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How to motivate yourself after all the death and dying

Stay Connected to your purpose

Earlier this year I wrote and published extensively on the impact of losing so many friends and family pre-pandemic.  Now that I have experienced the massive death tolls in New York in general, and Brooklyn, where I am a Dean of a School of Business, I have written extensively on strategies to uplift our spirits in these times of crisis.  

 It has been difficult to watch and grieve the daily struggle for mortal and economic life.   The losses to the virus have staggered pain across our community.  Many are saddened because we are fighting an enemy we cannot see — one in which we hide and yet it finds us in our darkest hours.  So then how can we navigate to the light?  

Strategies to calm the spirit

In several stories, in Thrive Global I suggest what I call “nature therapy”   Substituting for the daily commute for a new morning ritual such as walks or rides through parks, beaches, wooded areas, or anywhere one can connect and commune with the beauty of nature and breath unfiltered air helps re-set the stillness of the night and reinvigorates one for the on-coming day.  I personally enjoy taking quick photos almost as a diary of the time and season.  Unfortunately, within weeks of the “Stay-at-home” mandate, many of the parks, beaches, and other natural areas closed… but the photos continue to channel memories that bring joy.  Since the closing of the parks, short drives through old and new neighborhoods give a sense of exploration and release from the confines of solitude and isolation; it reminds us that our neighbors are among us — just outside our touch.

Reduce the consumption of news and other media that can increase anxiety and stress.  Replace pandemic media consumption with more inspirational activities that give energy rather than take it away.   Spend more time in meditation, exercise, reading, writing, journaling, or any creative expression that can give release.  The time spent in self-reflection, awareness, and growth tends to strengthen the spirit and helps guard against the wariness of the crisis.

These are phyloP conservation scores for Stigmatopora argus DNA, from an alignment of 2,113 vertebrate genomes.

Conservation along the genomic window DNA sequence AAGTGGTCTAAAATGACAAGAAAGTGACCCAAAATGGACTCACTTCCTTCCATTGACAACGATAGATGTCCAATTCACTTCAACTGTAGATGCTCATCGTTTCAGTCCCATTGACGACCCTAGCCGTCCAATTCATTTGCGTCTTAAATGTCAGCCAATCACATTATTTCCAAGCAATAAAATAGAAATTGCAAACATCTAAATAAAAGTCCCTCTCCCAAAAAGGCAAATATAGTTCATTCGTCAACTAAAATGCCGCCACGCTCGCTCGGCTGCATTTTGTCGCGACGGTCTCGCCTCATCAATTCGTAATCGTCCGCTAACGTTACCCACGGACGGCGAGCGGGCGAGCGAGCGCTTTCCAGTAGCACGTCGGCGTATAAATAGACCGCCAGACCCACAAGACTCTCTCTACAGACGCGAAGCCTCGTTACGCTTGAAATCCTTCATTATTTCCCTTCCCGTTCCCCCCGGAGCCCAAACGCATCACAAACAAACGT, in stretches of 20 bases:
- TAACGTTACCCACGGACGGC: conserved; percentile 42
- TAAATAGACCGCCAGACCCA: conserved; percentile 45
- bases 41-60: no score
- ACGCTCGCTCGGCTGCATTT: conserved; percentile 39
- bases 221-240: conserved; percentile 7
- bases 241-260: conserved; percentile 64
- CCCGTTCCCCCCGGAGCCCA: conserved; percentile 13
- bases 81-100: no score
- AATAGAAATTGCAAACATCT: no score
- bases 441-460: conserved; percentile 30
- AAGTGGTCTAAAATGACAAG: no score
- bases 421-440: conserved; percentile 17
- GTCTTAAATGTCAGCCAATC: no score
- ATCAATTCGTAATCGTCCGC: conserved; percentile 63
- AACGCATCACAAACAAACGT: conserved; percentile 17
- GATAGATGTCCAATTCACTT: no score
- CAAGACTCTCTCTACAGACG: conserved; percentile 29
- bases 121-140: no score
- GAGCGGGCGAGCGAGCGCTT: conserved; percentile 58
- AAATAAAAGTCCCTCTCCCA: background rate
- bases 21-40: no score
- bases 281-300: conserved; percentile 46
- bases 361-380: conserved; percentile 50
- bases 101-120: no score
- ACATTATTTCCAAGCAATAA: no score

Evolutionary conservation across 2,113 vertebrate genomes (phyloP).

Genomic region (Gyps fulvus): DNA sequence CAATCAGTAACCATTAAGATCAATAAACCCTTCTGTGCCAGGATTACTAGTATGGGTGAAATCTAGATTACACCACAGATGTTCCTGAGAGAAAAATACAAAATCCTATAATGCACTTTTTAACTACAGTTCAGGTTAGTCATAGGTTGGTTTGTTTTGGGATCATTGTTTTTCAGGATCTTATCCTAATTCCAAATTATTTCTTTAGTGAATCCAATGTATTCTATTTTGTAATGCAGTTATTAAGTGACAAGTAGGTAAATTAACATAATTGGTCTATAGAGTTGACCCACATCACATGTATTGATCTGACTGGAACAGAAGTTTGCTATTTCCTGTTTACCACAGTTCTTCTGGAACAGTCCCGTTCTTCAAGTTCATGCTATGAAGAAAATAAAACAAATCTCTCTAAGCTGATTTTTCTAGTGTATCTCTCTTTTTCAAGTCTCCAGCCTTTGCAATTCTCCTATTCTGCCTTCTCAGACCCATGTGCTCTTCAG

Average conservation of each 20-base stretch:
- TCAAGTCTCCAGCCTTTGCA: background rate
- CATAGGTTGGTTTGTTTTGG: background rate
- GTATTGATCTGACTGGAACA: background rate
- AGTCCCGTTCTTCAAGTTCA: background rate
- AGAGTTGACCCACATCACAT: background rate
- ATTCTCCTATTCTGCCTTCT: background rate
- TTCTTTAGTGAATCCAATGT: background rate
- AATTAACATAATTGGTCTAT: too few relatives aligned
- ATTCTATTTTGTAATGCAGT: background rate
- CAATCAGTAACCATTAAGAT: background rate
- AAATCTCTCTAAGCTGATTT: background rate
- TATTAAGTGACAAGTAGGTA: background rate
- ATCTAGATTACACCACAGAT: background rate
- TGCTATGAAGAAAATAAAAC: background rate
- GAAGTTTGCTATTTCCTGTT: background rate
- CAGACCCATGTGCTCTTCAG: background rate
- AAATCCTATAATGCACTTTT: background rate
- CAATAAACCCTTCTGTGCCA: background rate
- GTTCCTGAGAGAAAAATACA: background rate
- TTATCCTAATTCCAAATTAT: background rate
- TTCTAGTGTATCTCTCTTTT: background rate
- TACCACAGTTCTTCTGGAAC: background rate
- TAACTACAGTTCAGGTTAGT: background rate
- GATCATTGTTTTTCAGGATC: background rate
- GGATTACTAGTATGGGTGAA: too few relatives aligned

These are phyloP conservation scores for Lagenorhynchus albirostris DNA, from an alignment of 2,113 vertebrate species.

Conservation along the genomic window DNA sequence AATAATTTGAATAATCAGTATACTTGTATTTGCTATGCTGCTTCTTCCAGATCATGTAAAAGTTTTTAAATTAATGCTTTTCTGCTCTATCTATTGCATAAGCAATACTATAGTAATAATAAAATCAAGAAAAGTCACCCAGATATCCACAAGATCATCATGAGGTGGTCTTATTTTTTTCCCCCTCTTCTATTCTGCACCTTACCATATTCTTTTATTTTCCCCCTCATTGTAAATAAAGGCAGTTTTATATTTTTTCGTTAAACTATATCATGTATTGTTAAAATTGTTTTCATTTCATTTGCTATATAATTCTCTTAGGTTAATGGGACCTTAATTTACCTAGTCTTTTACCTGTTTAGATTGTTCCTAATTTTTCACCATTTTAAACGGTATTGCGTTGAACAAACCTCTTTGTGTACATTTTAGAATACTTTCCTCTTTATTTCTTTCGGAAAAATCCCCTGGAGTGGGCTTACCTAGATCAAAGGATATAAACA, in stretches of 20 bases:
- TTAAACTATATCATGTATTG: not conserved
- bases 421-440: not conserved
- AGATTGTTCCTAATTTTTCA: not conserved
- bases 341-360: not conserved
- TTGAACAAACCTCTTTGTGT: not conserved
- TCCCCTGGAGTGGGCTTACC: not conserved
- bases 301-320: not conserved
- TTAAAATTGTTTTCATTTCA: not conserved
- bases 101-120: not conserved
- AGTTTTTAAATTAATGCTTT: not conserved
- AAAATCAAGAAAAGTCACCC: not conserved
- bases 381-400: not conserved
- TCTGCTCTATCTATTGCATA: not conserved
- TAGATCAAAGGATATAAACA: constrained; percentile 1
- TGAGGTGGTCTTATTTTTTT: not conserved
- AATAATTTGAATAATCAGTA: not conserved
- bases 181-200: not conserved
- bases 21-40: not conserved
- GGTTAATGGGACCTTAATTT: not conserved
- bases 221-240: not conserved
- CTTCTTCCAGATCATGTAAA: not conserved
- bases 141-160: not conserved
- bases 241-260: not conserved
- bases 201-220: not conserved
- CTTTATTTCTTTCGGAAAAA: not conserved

Expand your professional network community – you have a captive audience.  Now that all communication is digital and virtual, it is the perfect time to increase connections.  Most are working remotely – not traveling or in face-to-face meetings.  Use LinkedIn or other professional platforms to grow, engage, enlighten, and inspire your community.  Everyone is impacted by the grief and mourning of the worldwide pandemic.  For those professionals and entrepreneurs who are creative, innovative and agile, there will be many new opportunities to help shape the transition to the new world economy.

Stay connected

Finally, stay connected to your world, your friends, your family.  While we cannot visit face to face, we can use technology to leverage our connections.  It may be decades before the scientific world decomposes what this mandated isolation has done to our minds, souls, and spirits.  In the interim, we should minimize the feelings of loneliness by strategic scheduling of phone, conference and video calls with friends, family, and colleagues.  Our family has  scheduled weekly Face time calls with friends who are far away.  My granddaughter has virtual play dates on the iPad.

No one knows when the crisis will end – it is not in our control.  What we can control is what we do every day to live our best lives – even in the midst of the pandemic storm.  

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